Nvidia‘s history of Linux support has been – to put it very, very lightly – rocky at best, but apparently that’s all about to change. The hardware manufacturer is now throwing its considerable weight behind both SteamOS and Linux as a whole, even going so far as to promise it’ll release documentation on its GPUs to the Linux community so as to help ease compatibility issues. Meanwhile, the meaner, greener side of the graphicsability wars boasts of engineers “embedded at Valve” to hammer SteamOS into rip-roaring, console-busting shape. Which, I suppose, makes sense, given that AMD is supplying innards for both Microsoft and Sony.
By John Walker on September 2nd, 2013.
Hurrah! We’ve at last got a response back from Ubisoft regarding our queries into how their recently announced NVIDIA deal will affect AMD customers. As AMD card owners will know, NVIDIA aren’t exactly the best when it comes to sharing tech, so when a publisher sides with them, there’s potential problems ahead. Not so, say Ubi, in this case. “It will benefit AMD users as well,” we’re promised.
By Craig Pearson on August 13th, 2013.
To the anger of Dr Zoidberg, I’m attempting to retain an air nonchalance about GTA V. If it doesn’t come out then I can pretend I was cool about it, but if it is announced then I can break for cover and hug the nearest person to me. That could be you, btw. But that fact is the console version is out in September and nothing has been announced for the PC, so there will be some sort of delay. But a small glimmer of hope has emerged on the possibility of it coming to the PC this autumn, via an Nvidia investor call.
By Jeremy Laird on May 27th, 2013.
Ha, sorry. Not really. But it got your attention. And there’s a thin tendril of truth in it. It’s been a busy week in hardware and in my mortal hands I hold a laptop containing AMD’s Jaguar cores. The very same cores as found in the freshly minted games consoles from Microsoft and Sony. So what are they like and what does it mean for PC gaming?
Meanwhile, Nvidia drops a price bomb of the bad kind and Intel has some new chips on the way. Read on for the gruesome details. Read the rest of this entry »
By Nathan Grayson on May 15th, 2013.
Nvidia’s Shield is technically an Android-based device, but a) what kind of mighty android machine overlord needs a shield and b) we’re a PC gaming website. So then, why am I posting about this rare breed of land-dwelling game clam? Well, because it flawlessly streams just about any PC game you can throw at it – or at least, it will once that feature leaves beta a couple months after launch. Do you feel like an itsy bitsy screen, infinitely twiddle-able thumbsticks, and the ability to play anywhere in the whole wide worrrrrrrrrrrld (as long as your PC is, er, pretty close by) will greatly enhance your experience? Then stream your eyeballs past the break for details.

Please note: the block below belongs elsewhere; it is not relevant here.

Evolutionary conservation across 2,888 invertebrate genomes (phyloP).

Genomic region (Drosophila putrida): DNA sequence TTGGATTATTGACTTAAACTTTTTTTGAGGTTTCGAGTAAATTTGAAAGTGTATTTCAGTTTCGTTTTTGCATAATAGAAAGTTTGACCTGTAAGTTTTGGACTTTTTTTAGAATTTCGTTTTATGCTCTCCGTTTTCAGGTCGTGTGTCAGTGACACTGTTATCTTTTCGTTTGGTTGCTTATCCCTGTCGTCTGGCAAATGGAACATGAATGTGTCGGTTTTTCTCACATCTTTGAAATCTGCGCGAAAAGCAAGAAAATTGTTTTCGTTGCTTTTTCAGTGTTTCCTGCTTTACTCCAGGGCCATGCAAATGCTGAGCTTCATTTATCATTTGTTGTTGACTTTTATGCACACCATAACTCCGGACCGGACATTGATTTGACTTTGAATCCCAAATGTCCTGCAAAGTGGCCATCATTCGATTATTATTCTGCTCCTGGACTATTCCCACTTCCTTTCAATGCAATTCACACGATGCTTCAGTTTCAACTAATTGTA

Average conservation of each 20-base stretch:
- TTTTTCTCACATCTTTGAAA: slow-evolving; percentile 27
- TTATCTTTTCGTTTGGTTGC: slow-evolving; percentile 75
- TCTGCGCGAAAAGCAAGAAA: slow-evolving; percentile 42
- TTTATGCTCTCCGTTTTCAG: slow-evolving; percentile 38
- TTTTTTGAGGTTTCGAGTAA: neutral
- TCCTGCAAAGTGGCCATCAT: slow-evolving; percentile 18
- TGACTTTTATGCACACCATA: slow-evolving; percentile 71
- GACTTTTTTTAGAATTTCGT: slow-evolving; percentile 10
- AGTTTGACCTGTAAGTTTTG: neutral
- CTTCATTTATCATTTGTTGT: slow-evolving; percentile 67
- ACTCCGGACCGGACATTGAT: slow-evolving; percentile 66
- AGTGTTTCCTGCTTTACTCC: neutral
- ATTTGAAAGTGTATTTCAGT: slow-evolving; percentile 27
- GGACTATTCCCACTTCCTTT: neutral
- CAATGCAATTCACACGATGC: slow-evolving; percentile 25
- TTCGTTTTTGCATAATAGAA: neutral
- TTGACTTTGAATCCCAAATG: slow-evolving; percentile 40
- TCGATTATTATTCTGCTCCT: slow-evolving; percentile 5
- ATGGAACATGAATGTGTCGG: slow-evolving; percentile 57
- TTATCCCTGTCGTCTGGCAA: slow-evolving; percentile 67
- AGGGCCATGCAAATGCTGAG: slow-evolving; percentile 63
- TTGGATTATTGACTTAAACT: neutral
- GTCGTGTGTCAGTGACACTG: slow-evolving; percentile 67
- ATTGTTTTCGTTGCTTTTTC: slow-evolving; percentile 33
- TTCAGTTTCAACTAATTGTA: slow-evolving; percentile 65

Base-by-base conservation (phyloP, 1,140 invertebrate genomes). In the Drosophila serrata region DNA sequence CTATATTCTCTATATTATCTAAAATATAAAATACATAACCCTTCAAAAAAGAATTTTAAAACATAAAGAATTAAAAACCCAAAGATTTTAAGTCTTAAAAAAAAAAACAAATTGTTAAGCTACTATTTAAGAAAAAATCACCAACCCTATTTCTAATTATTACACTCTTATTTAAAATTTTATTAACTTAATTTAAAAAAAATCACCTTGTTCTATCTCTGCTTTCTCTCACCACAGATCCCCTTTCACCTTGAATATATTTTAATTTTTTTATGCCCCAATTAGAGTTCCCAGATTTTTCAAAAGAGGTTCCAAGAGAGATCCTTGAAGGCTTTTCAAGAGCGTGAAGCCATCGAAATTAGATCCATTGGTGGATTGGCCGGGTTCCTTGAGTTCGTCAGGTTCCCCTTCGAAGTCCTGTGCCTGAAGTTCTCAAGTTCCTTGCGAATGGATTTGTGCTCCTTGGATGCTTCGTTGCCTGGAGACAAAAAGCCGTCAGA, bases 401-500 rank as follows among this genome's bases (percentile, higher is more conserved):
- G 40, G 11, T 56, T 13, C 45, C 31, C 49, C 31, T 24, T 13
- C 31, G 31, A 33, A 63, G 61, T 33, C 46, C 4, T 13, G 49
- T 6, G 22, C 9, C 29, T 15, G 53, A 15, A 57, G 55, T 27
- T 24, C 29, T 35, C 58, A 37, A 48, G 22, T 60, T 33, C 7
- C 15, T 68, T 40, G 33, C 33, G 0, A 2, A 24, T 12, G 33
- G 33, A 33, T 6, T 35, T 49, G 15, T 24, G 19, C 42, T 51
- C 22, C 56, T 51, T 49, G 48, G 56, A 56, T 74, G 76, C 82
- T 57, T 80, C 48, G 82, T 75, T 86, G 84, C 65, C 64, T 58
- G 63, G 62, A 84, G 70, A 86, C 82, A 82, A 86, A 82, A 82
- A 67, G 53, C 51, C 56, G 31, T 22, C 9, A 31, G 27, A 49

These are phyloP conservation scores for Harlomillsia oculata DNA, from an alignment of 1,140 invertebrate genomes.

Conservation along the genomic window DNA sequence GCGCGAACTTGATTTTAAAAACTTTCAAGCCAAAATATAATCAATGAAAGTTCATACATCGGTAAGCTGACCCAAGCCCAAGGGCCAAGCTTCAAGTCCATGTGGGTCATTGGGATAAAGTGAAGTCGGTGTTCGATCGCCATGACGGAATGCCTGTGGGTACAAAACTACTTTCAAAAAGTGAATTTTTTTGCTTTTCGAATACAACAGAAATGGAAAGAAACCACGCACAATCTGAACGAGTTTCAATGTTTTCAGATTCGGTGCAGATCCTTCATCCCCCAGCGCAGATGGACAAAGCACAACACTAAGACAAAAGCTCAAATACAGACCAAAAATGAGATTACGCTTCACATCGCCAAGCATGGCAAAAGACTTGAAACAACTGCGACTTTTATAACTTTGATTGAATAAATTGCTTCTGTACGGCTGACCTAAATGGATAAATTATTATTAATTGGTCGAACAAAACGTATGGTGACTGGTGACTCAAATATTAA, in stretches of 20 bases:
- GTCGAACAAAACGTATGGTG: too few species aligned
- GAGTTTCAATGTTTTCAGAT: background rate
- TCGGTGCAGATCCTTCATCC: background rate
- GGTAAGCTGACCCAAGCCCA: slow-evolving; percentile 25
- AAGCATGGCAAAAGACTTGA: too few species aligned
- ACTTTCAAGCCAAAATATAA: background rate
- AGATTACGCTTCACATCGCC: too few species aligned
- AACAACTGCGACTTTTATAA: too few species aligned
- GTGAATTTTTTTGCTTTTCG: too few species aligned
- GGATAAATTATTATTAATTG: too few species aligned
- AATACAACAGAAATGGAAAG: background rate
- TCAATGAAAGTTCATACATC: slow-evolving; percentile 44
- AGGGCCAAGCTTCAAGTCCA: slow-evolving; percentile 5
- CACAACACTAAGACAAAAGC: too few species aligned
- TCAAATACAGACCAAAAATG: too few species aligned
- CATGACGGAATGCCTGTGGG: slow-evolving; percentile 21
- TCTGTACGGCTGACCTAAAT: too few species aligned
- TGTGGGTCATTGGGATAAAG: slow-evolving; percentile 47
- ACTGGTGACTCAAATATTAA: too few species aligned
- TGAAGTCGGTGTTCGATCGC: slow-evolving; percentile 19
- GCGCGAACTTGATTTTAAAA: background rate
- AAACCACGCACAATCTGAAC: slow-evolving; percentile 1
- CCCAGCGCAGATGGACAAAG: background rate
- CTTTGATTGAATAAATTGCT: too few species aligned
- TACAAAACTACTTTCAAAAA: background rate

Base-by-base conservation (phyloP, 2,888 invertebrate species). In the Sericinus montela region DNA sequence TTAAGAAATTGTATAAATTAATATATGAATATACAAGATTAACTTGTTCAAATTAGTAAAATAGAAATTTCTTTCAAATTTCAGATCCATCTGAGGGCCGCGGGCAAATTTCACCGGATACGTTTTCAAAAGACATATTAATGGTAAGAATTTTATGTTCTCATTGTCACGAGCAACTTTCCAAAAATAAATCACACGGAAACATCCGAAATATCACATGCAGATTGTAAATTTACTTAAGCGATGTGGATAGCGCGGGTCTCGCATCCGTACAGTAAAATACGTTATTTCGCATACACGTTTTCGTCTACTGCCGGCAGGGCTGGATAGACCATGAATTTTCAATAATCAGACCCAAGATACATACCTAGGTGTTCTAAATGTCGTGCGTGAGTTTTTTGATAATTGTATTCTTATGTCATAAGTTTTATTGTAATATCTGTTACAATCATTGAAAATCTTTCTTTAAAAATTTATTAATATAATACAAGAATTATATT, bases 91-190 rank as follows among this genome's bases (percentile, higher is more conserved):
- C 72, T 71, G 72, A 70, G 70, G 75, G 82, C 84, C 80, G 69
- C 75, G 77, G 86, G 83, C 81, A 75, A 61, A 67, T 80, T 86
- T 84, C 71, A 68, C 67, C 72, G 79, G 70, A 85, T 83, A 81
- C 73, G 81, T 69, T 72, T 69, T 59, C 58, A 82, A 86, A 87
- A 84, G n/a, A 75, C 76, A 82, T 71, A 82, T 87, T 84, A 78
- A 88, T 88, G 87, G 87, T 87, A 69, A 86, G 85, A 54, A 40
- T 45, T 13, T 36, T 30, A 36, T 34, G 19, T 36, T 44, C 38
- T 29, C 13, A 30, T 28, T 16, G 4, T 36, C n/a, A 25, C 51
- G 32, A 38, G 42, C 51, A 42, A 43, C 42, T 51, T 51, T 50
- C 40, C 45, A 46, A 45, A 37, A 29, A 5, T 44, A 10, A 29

By Jeremy Laird on May 13th, 2013.
Back in Feb we had a little chin wag about the mad dash of annual graphics hardware launches slowing to a saunter. We can add a little more flesh to the bones of that story this week, with some pretty plausible looking details of Nvidia’s upcoming plans – and further confirmation of nothing new from AMD. It’s worth a quick dip into the mucky waters of rumour for anyone pondering a GPU upgrade or a generally a new rig as some new kit – of sorts – is imminent. Read the rest of this entry »
By Craig Pearson on May 13th, 2013.
It feels like it was only, ooh, 1 month and 24 days since we last risked our collective sanity. We stared into the cold, shark-like eyes of the technological advancement of NvIdIa’S FaceWorks and lived. But at what cost? Back then, we were given a peep into the future of GraphicsFace with Digital Ira, a sadly uninteractive demonstration of what gamefaces will be like in the future. It looked impressive, but with the caveat that it was shown on stage and running on a Titan, Nvidia’s mahoosive card of graphics. Well the tech monolith has just released the demonstration for everyone to play with. If you fancy making a high-fidelity head gurn, then your fetish is well catered for.
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By Adam Smith on April 25th, 2013.
I feel like I should apologise for the headline but Nvidia call their middleware physics engine PhysX, for crying out loud. ‘Making a splash’ is almost Nabokovian in comparison. You may recall recent advances in convincing/crazed coiffures and I care about that about as much as I care about the latest floppy-fringed hair fashions in the real world. Not a jot. Fluid physics though? Ever since the invention of physics, which was sometime just before I balanced bricks on a plank to create a see-saw bridge in Half Life 2, I’ve been waiting for a game with proper water. The latest PhysX tech demo got my juices flowing and you can see it below.